A study on: Exploring U.S. Missile Defense Requirements in 2010: What Are the Policy and Technology Challenges?
There are, of course, many other countries that are engaged in developing or exporting WMD and missile delivery technologies. Some examples (not all inclusive) include Libya's well publicized progress in developing CW and missile delivery systems (currently it has Scud C missiles, with the indigenous 950 km range Al Fattah missile in development); Ukraine is under severe economic stress, it is suspected of exporting some sensitive missiles and missile components, to include sales to Libya;80 Egypt also has a missile development program (discussed earlier); and there is leakage of advanced missile technologies from Latin America, which in the cases of Brazil (and potentially Argentina) have the potential themselves for developing ICBMs.81 In addition, as was made clear by a December 1996 U.S. News and World Report, the United States itself is also a major source of sensitive military technologies.82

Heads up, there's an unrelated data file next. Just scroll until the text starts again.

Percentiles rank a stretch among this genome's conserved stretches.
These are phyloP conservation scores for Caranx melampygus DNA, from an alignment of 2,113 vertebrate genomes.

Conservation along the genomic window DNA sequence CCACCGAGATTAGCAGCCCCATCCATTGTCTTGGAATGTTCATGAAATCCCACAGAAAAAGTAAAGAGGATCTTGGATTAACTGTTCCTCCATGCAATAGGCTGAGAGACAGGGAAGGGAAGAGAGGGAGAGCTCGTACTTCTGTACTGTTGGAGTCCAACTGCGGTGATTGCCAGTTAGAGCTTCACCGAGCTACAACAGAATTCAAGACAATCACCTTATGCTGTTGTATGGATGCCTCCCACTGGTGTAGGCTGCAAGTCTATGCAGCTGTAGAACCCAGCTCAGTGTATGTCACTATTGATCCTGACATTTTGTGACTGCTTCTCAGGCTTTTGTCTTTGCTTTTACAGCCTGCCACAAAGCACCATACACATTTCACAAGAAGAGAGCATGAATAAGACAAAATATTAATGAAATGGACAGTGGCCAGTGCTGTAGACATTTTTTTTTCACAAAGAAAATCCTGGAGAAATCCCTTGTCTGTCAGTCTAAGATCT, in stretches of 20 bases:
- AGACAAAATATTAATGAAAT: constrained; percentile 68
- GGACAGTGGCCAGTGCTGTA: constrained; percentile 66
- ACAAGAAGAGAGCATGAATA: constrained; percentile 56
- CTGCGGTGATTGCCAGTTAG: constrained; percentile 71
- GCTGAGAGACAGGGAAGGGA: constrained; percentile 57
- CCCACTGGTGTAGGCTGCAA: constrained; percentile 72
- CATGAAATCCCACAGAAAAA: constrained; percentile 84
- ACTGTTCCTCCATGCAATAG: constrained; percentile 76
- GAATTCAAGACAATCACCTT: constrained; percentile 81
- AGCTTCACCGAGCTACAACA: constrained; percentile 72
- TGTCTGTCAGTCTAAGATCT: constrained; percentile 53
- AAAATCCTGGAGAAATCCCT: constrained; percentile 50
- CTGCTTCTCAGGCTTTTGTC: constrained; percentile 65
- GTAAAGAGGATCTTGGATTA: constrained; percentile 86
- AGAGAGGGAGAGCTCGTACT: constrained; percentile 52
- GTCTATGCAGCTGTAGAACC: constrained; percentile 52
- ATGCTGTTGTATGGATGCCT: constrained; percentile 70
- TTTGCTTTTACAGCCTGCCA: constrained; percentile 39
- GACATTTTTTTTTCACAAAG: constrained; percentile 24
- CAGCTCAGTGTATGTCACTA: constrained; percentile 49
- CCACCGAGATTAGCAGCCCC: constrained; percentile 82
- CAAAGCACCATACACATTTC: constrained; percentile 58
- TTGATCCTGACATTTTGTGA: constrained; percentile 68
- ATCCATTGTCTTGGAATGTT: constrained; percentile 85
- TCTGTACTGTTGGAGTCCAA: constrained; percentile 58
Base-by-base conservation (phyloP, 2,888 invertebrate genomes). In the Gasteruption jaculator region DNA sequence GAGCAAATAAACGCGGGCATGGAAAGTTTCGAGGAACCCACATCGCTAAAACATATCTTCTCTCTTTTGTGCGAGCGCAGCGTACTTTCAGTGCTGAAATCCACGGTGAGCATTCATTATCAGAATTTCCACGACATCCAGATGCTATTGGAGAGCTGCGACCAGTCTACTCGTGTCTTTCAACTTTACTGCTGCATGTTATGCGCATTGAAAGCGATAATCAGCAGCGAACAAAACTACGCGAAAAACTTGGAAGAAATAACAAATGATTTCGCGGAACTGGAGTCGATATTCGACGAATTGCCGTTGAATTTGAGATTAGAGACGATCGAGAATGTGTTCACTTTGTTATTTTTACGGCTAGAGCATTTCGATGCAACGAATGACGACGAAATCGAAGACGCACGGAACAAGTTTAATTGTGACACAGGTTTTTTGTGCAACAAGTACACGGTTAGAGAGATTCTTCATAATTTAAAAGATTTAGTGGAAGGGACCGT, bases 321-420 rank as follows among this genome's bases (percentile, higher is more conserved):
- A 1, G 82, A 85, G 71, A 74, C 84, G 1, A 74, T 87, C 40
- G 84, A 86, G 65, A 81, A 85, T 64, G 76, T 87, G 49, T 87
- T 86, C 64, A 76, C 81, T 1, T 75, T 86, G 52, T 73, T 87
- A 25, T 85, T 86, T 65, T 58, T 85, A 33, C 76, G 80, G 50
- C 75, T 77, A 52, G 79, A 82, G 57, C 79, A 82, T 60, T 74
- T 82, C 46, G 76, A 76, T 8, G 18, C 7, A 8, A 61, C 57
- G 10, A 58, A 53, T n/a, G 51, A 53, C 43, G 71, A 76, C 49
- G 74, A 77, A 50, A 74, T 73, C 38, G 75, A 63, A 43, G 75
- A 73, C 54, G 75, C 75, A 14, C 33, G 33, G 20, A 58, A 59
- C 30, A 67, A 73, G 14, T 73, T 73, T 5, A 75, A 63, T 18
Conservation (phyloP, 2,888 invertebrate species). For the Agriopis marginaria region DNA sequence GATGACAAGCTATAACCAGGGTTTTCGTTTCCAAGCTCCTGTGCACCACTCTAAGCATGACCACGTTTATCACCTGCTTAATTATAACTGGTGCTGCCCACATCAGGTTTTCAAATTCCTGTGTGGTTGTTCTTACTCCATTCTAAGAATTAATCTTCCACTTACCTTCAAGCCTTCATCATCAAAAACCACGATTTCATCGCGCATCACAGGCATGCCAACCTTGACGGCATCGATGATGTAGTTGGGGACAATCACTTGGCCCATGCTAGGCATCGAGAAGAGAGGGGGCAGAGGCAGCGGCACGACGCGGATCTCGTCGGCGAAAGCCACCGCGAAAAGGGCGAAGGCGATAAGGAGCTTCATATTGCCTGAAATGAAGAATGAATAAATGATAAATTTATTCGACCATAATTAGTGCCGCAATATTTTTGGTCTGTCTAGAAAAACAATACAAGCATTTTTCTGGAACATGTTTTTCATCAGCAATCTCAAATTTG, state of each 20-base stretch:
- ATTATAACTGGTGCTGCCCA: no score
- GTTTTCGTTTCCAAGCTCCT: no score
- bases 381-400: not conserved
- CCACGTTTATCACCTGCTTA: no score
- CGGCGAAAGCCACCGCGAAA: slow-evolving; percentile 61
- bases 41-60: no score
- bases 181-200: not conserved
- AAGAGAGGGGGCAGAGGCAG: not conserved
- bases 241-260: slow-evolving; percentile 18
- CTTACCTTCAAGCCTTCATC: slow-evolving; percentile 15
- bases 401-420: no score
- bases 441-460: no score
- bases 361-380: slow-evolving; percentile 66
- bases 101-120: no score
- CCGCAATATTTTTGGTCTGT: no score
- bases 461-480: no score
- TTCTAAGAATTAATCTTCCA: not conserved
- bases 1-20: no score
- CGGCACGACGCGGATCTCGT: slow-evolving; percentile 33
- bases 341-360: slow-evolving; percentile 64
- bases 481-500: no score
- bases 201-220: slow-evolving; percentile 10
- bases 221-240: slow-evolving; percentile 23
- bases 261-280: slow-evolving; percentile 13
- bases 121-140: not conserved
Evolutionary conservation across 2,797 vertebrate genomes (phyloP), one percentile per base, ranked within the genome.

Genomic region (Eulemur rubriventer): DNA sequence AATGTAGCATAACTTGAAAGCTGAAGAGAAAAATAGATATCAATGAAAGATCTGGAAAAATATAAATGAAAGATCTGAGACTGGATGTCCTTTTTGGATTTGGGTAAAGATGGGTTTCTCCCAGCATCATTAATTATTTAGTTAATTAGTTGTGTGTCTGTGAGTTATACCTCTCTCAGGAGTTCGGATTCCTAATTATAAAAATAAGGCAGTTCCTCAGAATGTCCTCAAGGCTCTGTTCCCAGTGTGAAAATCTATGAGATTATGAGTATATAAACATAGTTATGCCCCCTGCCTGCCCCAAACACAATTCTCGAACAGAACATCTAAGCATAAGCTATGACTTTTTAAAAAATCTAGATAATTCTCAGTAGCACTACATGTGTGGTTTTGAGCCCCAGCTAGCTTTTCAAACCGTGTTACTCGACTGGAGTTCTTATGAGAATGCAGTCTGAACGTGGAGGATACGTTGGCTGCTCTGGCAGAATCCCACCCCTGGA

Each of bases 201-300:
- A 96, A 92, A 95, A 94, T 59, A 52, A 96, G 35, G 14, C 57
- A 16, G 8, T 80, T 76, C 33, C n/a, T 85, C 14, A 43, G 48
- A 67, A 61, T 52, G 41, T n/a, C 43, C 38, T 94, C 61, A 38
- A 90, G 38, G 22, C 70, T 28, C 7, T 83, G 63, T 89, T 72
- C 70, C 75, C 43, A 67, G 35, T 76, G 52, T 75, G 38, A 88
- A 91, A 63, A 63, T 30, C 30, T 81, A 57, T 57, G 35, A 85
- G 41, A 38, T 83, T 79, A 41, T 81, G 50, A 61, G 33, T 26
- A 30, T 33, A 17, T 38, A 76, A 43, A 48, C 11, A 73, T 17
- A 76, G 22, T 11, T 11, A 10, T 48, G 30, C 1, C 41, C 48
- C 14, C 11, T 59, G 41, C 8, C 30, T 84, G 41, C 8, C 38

In short, missile technology is being widely shared throughout the world. Although the MTCR has slowed the migration of missile technology, it has not stopped the flow. The same can be said about the NPT. Nuclear proliferation has been slowed, but not stopped. By 2010, more states will likely hold nuclear, chemical, and biological systems than is now the case. Ballistic and cruise missiles are also proliferating as countries seek assured penetration capabilities. Of particular concern is the number of countries in which foreign WMD and missile technicians are working. For example, various Western countries, Russia, Ukraine, North Korea, China, Egypt, India, Pakistan, Syria, and a host of other states all have citizens that are involved in WMD and missile projects in other countries. In the course of executing these projects, a cross-leveling of knowledge is occurring as these specialists share information. Much of this information is undoubtedly making its way back to the home counties. For example, North Korean assistance to Iran undoubtedly involves a feedback loop to North Korea. Thus, the knowledge that North Korean specialists gain from other technicians while working on joint projects in Iran gets reported back to North Korea for incorporation into its own programs. It is this new foreign assistance element that is making it so difficult for intelligence agencies and academic country specialists to predict the speed at which future missile and WMD capabilities will evolve. Thus, the U.S. could find itself surprised in the future as new capabilities emerge more quickly than expected.